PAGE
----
1. January 27, 2011 7:25 am

    I saw this book awhile ago and thought about picking it up. I might shuffle it further down my want to read list. And I also wonder if I should read it or listen to it. You’ve given me some great recommendations (audio & shorts).

    • January 27, 2011 9:30 am

      Christina – A lot of books gain something (for me, at least) in audio – Funke’s Inkworld books were better read aloud than they were in print, I think, maybe because a main part of the story involved reading books aloud?

      Anyways, one of the exceptions is when a book has pacing problems, since you can’t skim an audiobook if it’s moving slow, and it’s a lot harder to go back and re-read a specific section if things are moving too fast. In Reckless‘s case, I think it’d be better in print, just so you could go at your own speed through sections where they’re moving hectically from one critical detail to another.

  2. January 27, 2011 8:07 am

    I have been waiting to read a review of this for ages. Not sure if it is for me now, loved Inkheart though.

    • January 27, 2011 9:35 am

      vivienne – I feel a little Goldilocks-ian here: I thought Inkheart was too slow, Reckless was too fast, and Inkspell was just right. :)

      I really do think that if you liked the Inkworld books, you’ll like this one too (although maybe not as much). There are a lot of similarities in the worldbuilding, and they both have the same indescribable Funke “feel” to them. Reckless‘s plotting is problematic, but a lot of its other elements are really good.

  3. January 27, 2011 10:19 am

    I liked Inkheart by far the best of Funke’s books, but I didn’t love it enough that I read the sequels. Maybe I should get on that after all. I heard an interview with her on NPR, and she did a short reading from Dragon Rider — she has a beautiful reading voice. I wish she would read her own audiobooks.

    • January 27, 2011 10:25 am

      Jenny – Oh, do! I liked Inkheart well enough, but I LOVED the sequels, and need to re-read them soon.

      I haven’t heard Funke speak, but I can’t wish for anyone other than Brendan Fraser to read the audiobooks for Inkspell and Dragon Rider… he’s a wonderful narrator, and so perfect for Mo.

  4. January 27, 2011 10:59 am

    I liked Inkheart but had a hard time going through the second book. Since you mentioned it is better read aloud (I eh, translate it as “listened to”) than read, I think that was my problem. Maybe I should look for the audio version of the sequels. Dragon Rider was just okay for me though I do adore her drawings in all the books. Maybe if I pick up Inkspell at a different frame of mind I’d probably enjoy it. Haven’t seen the film version in its entirety (I only catch bits and pieces on cable) so maybe I should check the schedule next time :)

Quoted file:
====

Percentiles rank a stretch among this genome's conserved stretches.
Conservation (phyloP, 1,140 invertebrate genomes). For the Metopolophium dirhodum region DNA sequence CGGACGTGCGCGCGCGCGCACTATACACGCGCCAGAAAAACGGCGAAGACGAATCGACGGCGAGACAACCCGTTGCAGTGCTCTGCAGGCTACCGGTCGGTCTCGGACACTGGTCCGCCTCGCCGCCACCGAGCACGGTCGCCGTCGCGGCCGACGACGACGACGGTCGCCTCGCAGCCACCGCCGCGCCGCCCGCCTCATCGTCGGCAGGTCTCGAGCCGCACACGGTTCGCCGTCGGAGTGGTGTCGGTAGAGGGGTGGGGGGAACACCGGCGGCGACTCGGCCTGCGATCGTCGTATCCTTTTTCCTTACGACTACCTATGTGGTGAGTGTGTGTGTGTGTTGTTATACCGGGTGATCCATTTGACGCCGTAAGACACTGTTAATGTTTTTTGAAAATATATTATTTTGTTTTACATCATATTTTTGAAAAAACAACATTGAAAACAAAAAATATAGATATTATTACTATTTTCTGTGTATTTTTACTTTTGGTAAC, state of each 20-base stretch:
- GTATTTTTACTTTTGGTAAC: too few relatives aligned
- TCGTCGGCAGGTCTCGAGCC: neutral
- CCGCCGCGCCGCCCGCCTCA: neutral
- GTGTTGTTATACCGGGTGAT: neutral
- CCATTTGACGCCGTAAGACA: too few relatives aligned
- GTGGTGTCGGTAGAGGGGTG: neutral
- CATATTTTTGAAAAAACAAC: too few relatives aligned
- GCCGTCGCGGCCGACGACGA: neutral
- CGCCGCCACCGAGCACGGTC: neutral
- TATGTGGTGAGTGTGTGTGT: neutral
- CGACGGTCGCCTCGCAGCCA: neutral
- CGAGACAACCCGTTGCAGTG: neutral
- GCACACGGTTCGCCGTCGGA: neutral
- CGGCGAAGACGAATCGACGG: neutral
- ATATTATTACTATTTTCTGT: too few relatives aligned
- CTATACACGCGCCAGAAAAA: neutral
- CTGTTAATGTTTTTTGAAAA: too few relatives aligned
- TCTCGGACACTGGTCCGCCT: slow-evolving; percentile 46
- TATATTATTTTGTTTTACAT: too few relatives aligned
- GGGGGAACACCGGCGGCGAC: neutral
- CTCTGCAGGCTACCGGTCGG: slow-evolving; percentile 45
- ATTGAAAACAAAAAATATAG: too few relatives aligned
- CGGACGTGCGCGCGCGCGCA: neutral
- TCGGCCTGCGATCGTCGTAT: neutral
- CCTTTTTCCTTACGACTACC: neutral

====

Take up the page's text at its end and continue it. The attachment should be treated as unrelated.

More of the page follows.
And I’ll be on the lookout for this title which is promising. I like visiting dark, creepy, mirror worlds :)

    • January 28, 2011 9:25 am

      Lightheaded – I did mean “listened to” when I said “read aloud” – That’s symptomatic of the fact that I treat audiobooks as a grown-up way of having someone read me a bedtime story. :) (And that’s doubly the case for Inkspell – Brendan Fraser reads it like he is reading a bedtime story to his own kids.)

      As for the film version, it was mostly good: brilliant casting, very well shot, a generally good adaptation… and then they went and mucked with the ending. Boo!

  5. January 27, 2011 6:32 pm

    I was sort of curious about this one, but haven’t had any further thoughts on it. Mainly because I still have some of her older books to read!

    • January 28, 2011 9:26 am

      Kailana – Maybe by the time you read her older books, the rest of this series will be out so you can read it without waiting!

  6. January 27, 2011 7:15 pm

    It does sound intriguing but I’d read it rather than listen.

    • January 28, 2011 9:26 am

      Carrie – I think that’s the right choice for this one.

  7. January 27, 2011 9:48 pm

    Philip Pullman often talks about how YA literature and children’s literature focus almost exclusively on story, and it sounds like Funke is confusing story with a relentless pace here.

    • January 28, 2011 9:28 am

      Omni – The really frustrating thing for me was that while it was very much “storystorystory”, there were all of these interesting ideas and themes and things peeking around the edges, but the plot train never slowed down enough so that you could get a good look at them.

  8. February 15, 2011 1:38 am

    Possibly she received feedback on how her Inkworld books dragged a bit and decided to remedy that with this fast-paced one?

  9. Annabeth permalink
    June 5, 2011 8:38 pm

    I read it and I loved it. I have to write a report on this book, though I forgot what the solution was. Can you help me with this? I seriously do not want to raed the whole book again. Not that the book wasn’t good. By the way, I love your report. You did such a great job.